A Singapore judge Thursday sentenced Ding Zhipeng to about 10 months in prison and fined the ex-Resorts World Sentosa (RWS) dealer S$12,000 (US $8,856) for the theft of some S$77,000 (US $56,826) worth of chips.
An ex-Resorts World Sentosa dealer was fined S$12,000 (US $8,856) and sentenced to prison for 10 months in connection with the theft of some S$77,000 (US $56,826) worth of chips. (Image: Todayonline)
The 28-year-old defendant, who was described by the Today newspaper in Singapore, as a Chinese national, pleaded guilty to criminal breach of trust; a violation of the Casino Control Act; and a violation of the Corruption, Drug Trafficking and Other Serious Crimes (Confiscation of Benefits) Act, the news report said.
He had worked as a dealer at RWS from July 2017 to about the time of his arrest. The series of thefts took place starting in May or June 2018 and were uncovered by surveillance authorities in November of last year.
Police were notified by gaming venue officials and officers said they located 72 chips and S$3,000 (US $2,214) from Ding’s room. He also allegedly gave police two additional chips that were hidden inside his pants — and most of the money eventually was located by authorities.
The chips were in denominations of a thousand Singapore dollars. They were kept in trays at the gaming tables where he worked as a dealer, police said.
After cashing the chips, the defendant allegedly used some of the money to purchase items — many of which were well-known brands — for a woman identified as his girlfriend and himself.
They were able to get a Breitling watch, a pair of Balenciaga shoes, and Chanel earrings, authorities claim. He also purchased an Apple iPad mini and an iPhone, officials add.
Police claim a friend of the defendant’s cashed the stolen chips. There was less suspicion on him that way, police explained.
But John Koh, an attorney representing Ding, claimed the defendant “resorted to improper channels to make extra money.” It went to assist his relatives who live in China, Koh further claimed in a court statement.
Macau Sees Chip Thefts Too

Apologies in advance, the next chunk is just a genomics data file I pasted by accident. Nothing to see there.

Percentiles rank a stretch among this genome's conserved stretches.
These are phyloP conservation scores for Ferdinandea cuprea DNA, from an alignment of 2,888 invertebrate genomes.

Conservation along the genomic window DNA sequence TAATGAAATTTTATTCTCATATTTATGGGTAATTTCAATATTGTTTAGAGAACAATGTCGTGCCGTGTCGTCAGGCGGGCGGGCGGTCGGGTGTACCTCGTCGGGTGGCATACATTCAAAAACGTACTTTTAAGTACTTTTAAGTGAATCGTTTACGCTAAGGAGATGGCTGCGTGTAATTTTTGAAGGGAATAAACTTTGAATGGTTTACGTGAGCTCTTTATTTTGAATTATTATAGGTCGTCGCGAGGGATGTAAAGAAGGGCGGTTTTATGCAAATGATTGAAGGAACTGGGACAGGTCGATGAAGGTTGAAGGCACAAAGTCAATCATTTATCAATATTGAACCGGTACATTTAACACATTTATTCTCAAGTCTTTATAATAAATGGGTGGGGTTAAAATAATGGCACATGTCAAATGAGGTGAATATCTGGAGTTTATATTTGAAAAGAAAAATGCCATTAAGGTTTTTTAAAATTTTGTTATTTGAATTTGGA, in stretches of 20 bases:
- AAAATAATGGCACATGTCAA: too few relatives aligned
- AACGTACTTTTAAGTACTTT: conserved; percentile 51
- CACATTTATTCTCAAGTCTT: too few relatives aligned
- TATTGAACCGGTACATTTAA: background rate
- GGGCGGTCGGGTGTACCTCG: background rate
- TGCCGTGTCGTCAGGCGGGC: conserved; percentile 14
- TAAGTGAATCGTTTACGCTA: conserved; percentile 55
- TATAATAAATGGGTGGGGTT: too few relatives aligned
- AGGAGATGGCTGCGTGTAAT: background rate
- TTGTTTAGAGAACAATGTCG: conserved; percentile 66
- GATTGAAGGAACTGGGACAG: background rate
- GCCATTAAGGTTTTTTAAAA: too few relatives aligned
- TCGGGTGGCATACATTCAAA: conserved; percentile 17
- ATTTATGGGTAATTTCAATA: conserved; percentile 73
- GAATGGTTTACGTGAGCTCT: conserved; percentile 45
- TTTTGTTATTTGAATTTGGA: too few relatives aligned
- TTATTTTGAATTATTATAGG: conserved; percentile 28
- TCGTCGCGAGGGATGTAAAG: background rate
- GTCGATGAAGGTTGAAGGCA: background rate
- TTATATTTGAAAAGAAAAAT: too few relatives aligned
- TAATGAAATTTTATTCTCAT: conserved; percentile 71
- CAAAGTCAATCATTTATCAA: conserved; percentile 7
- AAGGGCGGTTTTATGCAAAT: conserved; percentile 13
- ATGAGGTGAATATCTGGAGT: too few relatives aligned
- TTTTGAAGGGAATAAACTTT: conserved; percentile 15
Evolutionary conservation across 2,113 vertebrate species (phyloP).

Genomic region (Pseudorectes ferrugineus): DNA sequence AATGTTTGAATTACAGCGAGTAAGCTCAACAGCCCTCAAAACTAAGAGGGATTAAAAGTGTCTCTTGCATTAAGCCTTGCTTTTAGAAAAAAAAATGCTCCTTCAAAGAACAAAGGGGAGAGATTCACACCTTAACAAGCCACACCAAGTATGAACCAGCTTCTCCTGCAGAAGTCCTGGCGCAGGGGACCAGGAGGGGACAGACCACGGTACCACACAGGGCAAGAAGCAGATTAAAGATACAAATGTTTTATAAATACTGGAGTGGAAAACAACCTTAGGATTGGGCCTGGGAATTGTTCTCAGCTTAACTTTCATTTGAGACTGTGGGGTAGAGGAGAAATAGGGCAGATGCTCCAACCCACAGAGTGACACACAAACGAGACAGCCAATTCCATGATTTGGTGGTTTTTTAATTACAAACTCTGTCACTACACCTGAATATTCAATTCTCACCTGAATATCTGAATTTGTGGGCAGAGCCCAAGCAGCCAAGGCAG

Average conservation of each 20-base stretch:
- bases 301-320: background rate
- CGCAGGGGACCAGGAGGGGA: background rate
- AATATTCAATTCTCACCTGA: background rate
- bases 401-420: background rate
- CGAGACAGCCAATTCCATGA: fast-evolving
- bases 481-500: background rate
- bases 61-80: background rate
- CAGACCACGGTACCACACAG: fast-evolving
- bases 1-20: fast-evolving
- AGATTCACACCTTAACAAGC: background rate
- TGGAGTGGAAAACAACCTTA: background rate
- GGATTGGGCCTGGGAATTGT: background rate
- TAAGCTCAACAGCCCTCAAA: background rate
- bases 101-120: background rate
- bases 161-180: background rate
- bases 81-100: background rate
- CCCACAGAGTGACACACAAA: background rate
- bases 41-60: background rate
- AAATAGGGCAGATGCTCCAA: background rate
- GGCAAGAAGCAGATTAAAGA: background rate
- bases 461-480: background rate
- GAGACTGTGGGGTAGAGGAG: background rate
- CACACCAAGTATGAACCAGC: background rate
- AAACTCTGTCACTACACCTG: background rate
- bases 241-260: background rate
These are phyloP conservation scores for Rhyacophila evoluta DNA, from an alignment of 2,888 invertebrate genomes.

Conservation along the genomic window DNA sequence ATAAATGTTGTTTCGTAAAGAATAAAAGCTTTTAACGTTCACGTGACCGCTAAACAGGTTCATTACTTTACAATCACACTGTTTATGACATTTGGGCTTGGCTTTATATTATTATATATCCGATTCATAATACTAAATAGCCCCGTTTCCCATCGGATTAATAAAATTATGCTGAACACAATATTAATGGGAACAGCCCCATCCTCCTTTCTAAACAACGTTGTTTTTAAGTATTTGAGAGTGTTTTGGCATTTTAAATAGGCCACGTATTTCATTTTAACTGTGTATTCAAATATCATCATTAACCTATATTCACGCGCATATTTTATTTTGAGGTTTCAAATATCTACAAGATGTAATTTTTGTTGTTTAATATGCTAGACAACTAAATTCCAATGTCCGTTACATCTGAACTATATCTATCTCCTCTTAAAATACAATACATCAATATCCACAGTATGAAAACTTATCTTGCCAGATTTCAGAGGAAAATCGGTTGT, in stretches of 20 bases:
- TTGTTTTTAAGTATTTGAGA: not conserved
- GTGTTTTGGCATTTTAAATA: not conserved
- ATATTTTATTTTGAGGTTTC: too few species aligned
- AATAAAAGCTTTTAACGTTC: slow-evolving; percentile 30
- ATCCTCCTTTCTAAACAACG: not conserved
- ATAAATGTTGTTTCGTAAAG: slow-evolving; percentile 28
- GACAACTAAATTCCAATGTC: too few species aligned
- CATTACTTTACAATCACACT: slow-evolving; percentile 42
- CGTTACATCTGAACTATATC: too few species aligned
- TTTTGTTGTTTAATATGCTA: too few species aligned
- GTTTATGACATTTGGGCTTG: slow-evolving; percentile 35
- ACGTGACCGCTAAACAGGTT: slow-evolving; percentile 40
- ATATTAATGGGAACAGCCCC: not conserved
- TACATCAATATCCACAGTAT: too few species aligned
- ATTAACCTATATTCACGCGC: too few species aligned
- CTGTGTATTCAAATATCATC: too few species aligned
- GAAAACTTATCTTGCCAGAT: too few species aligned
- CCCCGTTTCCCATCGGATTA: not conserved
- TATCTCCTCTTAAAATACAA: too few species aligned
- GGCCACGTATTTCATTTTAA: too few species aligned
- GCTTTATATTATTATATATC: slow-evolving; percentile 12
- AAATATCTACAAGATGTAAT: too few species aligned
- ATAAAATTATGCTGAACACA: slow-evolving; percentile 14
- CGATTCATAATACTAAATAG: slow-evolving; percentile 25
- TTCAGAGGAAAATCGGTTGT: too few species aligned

Globally, dealers are not the only ones stealing chips. Last month, in an unrelated theft two brazen masked men robbed close to $400,000 worth of gambling chips from a roulette table after apparently spraying a security guard and dealer with pepper spray while on the gaming floor of the Four Seasons Macau.
Singapore Gets Revenue from Two Casinos
Beyond Resorts World, Singapore has a second gaming venue — Marina Bay Sands. The two properties are important sources of funds for the nation’s government.
Gross gaming revenue at the two casinos totaled around $4.4 billion last year. Foreign guests are permitted to access the casino floors for free but local residents are required to pay entrance fees.
Singapore’s government received close to $1 billion in fees that must be paid by citizens and permanent residents before they can walk onto the gaming floor. In April, Singapore upped the daily casino entrance fee on citizens and residents from S$100 to S$150 ($73 to $110) while the flat annual entrance rate surged from $1,466 to $2,200.
Singapore has also extended the gaming licenses for Marina Bay Sands and Resorts World Sentosa through 2030. In exchange, the companies will spend billions of dollars at the integrated casino complexes.
Las Vegas Sands will spend $3.3 billion to expand its Singapore resort with a new 1,000-suite luxury hotel tower and entertainment arena. Resorts World is incorporating two new theme parks and enlarging its aquarium — also at a cost of $3.3 billion.